There are plenty of people in Windsorites who keep hens in their backyards, and ideally, we'd like to hear from them and their neighbours. Obviously, these residents don't want a knock on their door from the city's hyper-efficient chicken enforcement sub-unit. So we needed a different approach.
We've started a pilot project of our own! Not in the city, mind you, since that would be illegal. We've started a collective at an undisclosed location outside the city, where we can all share the rewards and responsibilities of backyard egg production.
Ten families are currently involved, and collectively own 24 hens.
I can tell you that the project is exceeding all our expectations, and I personally have begun to wonder if an urban collective wouldn't even be a better model for most would-be chickenkeepers than individual ownership.
First, let me explain how it works. We pooled our money and a modest $50 per family was sufficient to pay for most of the expenses to build a chicken coop, perimeter fencing, feeders, hens and feed to get us going. It took a fair amount of work to make the coop secure from predators, and since we used a lot of reclaimed materials, it doesn't look as hip as, for example, the pricey Omlet. But the hens don't care. They have every creature comfort they could ever desire: clean nesting boxes lined with straw, access to the outside whenever they want during the daytime, and delicious organic food.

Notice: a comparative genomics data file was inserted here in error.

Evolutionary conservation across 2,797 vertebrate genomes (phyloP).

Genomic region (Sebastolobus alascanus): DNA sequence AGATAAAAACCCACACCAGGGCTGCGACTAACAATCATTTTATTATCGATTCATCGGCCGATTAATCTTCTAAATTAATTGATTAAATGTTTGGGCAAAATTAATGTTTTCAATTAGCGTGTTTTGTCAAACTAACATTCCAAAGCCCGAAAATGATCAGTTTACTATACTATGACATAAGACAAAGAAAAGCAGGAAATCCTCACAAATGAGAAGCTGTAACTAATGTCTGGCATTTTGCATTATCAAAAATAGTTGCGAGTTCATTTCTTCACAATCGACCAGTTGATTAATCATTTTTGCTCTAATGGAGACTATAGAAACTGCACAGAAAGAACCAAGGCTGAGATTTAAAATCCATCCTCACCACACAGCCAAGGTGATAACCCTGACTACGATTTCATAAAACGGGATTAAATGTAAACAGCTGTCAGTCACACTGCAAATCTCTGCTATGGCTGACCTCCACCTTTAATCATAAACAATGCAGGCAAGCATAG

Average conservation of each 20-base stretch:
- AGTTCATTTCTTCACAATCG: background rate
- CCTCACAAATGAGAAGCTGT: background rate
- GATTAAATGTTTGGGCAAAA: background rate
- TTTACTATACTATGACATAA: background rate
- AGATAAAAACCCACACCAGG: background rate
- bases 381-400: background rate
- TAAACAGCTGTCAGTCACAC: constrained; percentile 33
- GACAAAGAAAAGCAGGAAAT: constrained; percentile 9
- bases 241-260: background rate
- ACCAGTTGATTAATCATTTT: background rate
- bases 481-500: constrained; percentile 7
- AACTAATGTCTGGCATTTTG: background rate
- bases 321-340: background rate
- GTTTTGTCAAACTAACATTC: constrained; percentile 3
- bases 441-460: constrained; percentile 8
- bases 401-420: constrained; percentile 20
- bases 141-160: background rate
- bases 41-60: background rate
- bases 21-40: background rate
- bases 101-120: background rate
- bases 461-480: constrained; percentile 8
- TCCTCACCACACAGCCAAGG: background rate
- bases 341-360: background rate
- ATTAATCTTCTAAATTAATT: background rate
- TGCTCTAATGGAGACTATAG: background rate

As for the human participants, where the project is blowing me away, is in the excitement of the children and even some of the spouses. Since we take turns taking care of the hens, the participating families usually don't see each other very often. However, the children have given "their" hens names. There is one particular hen that is more easily identified than the others due to her slightly paler feathers. She must be really confused: depending on which day it is and who is visiting her, she is variously called Princess, Emma or Little Lady.
If, like most surburbanites, you haven't been around chickens very much, you would be really surprised to learn how peaceful it is to listen to them cooing and clucking as they go about their business. So much so, that some of our members have taken to bringing a chair to the coop and reading a book for an hour or so for its relaxing meditative effects!
Be sure to check in again as I explain more about how this extraordinary project is organized.